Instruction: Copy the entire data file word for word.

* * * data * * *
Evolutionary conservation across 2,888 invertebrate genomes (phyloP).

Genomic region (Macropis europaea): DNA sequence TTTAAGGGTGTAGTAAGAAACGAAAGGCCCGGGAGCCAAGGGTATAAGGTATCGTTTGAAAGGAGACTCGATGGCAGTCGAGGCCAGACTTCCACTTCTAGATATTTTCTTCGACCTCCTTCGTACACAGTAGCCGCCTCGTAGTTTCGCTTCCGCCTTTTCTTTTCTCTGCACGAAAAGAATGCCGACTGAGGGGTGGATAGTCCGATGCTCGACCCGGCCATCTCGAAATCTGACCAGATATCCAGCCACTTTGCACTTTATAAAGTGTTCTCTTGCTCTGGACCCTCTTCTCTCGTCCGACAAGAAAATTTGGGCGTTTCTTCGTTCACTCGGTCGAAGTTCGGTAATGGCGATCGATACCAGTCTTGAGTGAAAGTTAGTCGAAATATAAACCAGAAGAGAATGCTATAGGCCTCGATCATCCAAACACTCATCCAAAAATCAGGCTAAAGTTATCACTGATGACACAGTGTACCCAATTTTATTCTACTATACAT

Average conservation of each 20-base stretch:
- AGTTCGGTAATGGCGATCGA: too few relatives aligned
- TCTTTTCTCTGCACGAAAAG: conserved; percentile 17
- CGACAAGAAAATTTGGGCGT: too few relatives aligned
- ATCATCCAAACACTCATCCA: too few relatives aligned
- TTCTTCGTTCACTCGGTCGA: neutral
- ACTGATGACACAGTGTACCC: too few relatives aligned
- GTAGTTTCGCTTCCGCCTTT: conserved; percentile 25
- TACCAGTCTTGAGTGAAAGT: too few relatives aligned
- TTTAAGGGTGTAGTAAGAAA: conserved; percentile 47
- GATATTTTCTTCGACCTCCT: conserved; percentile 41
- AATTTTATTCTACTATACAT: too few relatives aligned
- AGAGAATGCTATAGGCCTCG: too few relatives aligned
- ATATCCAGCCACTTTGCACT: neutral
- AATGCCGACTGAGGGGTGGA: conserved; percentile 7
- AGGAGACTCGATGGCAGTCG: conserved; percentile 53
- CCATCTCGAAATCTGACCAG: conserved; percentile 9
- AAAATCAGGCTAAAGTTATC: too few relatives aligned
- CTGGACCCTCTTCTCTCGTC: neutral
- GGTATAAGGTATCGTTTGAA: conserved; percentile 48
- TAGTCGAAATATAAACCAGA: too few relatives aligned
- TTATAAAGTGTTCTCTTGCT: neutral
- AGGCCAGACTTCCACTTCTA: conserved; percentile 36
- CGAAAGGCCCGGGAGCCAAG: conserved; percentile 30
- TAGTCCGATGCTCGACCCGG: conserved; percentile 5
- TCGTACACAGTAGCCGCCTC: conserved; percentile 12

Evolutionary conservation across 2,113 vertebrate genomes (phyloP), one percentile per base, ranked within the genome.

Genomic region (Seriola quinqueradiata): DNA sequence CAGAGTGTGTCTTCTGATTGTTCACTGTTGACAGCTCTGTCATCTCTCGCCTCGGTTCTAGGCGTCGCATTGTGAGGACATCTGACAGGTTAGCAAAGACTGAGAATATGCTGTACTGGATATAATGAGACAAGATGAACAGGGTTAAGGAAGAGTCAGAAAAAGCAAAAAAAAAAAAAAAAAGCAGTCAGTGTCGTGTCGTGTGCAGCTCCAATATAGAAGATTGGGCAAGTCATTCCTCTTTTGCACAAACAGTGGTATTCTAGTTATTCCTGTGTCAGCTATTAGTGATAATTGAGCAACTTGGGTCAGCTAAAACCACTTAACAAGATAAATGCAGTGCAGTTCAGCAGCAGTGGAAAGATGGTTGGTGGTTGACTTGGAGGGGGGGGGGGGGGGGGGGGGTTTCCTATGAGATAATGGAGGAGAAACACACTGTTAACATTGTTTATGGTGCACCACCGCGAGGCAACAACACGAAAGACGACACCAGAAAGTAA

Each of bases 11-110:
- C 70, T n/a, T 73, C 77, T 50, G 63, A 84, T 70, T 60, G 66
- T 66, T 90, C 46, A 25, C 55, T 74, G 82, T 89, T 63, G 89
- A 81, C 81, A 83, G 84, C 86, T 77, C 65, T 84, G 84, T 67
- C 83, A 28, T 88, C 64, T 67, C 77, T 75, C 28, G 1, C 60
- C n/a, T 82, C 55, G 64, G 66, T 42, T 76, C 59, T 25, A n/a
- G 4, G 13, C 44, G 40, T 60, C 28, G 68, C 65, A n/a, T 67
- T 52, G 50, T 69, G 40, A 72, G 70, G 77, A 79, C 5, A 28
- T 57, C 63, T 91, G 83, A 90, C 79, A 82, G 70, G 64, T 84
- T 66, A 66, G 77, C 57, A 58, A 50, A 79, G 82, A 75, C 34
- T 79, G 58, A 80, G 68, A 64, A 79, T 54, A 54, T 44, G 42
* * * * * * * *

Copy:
Evolutionary conservation across 2,888 invertebrate genomes (phyloP).

Genomic region (Macropis europaea): DNA sequence TTTAAGGGTGTAGTAAGAAACGAAAGGCCCGGGAGCCAAGGGTATAAGGTATCGTTTGAAAGGAGACTCGATGGCAGTCGAGGCCAGACTTCCACTTCTAGATATTTTCTTCGACCTCCTTCGTACACAGTAGCCGCCTCGTAGTTTCGCTTCCGCCTTTTCTTTTCTCTGCACGAAAAGAATGCCGACTGAGGGGTGGATAGTCCGATGCTCGACCCGGCCATCTCGAAATCTGACCAGATATCCAGCCACTTTGCACTTTATAAAGTGTTCTCTTGCTCTGGACCCTCTTCTCTCGTCCGACAAGAAAATTTGGGCGTTTCTTCGTTCACTCGGTCGAAGTTCGGTAATGGCGATCGATACCAGTCTTGAGTGAAAGTTAGTCGAAATATAAACCAGAAGAGAATGCTATAGGCCTCGATCATCCAAACACTCATCCAAAAATCAGGCTAAAGTTATCACTGATGACACAGTGTACCCAATTTTATTCTACTATACAT

Average conservation of each 20-base stretch:
- AGTTCGGTAATGGCGATCGA: too few relatives aligned
- TCTTTTCTCTGCACGAAAAG: conserved; percentile 17
- CGACAAGAAAATTTGGGCGT: too few relatives aligned
- ATCATCCAAACACTCATCCA: too few relatives aligned
- TTCTTCGTTCACTCGGTCGA: neutral
- ACTGATGACACAGTGTACCC: too few relatives aligned
- GTAGTTTCGCTTCCGCCTTT: conserved; percentile 25
- TACCAGTCTTGAGTGAAAGT: too few relatives aligned
- TTTAAGGGTGTAGTAAGAAA: conserved; percentile 47
- GATATTTTCTTCGACCTCCT: conserved; percentile 41
- AATTTTATTCTACTATACAT: too few relatives aligned
- AGAGAATGCTATAGGCCTCG: too few relatives aligned
- ATATCCAGCCACTTTGCACT: neutral
- AATGCCGACTGAGGGGTGGA: conserved; percentile 7
- AGGAGACTCGATGGCAGTCG: conserved; percentile 53
- CCATCTCGAAATCTGACCAG: conserved; percentile 9
- AAAATCAGGCTAAAGTTATC: too few relatives aligned
- CTGGACCCTCTTCTCTCGTC: neutral
- GGTATAAGGTATCGTTTGAA: conserved; percentile 48
- TAGTCGAAATATAAACCAGA: too few relatives aligned
- TTATAAAGTGTTCTCTTGCT: neutral
- AGGCCAGACTTCCACTTCTA: conserved; percentile 36
- CGAAAGGCCCGGGAGCCAAG: conserved; percentile 30
- TAGTCCGATGCTCGACCCGG: conserved; percentile 5
- TCGTACACAGTAGCCGCCTC: conserved; percentile 12

Evolutionary conservation across 2,113 vertebrate genomes (phyloP), one percentile per base, ranked within the genome.

Genomic region (Seriola quinqueradiata): DNA sequence CAGAGTGTGTCTTCTGATTGTTCACTGTTGACAGCTCTGTCATCTCTCGCCTCGGTTCTAGGCGTCGCATTGTGAGGACATCTGACAGGTTAGCAAAGACTGAGAATATGCTGTACTGGATATAATGAGACAAGATGAACAGGGTTAAGGAAGAGTCAGAAAAAGCAAAAAAAAAAAAAAAAAGCAGTCAGTGTCGTGTCGTGTGCAGCTCCAATATAGAAGATTGGGCAAGTCATTCCTCTTTTGCACAAACAGTGGTATTCTAGTTATTCCTGTGTCAGCTATTAGTGATAATTGAGCAACTTGGGTCAGCTAAAACCACTTAACAAGATAAATGCAGTGCAGTTCAGCAGCAGTGGAAAGATGGTTGGTGGTTGACTTGGAGGGGGGGGGGGGGGGGGGGGGTTTCCTATGAGATAATGGAGGAGAAACACACTGTTAACATTGTTTATGGTGCACCACCGCGAGGCAACAACACGAAAGACGACACCAGAAAGTAA

Each of bases 11-110:
- C 70, T n/a, T 73, C 77, T 50, G 63, A 84, T 70, T 60, G 66
- T 66, T 90, C 46, A 25, C 55, T 74, G 82, T 89, T 63, G 89
- A 81, C 81, A 83, G 84, C 86, T 77, C 65, T 84, G 84, T 67
- C 83, A 28, T 88, C 64, T 67, C 77, T 75, C 28, G 1, C 60
- C n/a, T 82, C 55, G 64, G 66, T 42, T 76, C 59, T 25, A n/a
- G 4, G 13, C 44, G 40, T 60, C 28, G 68, C 65, A n/a, T 67
- T 52, G 50, T 69, G 40, A 72, G 70, G 77, A 79, C 5, A 28
- T 57, C 63, T 91, G 83, A 90, C 79, A 82, G 70, G 64, T 84
- T 66, A 66, G 77, C 57, A 58, A 50, A 79, G 82, A 75, C 34
- T 79, G 58, A 80, G 68, A 64, A 79, T 54, A 54, T 44, G 42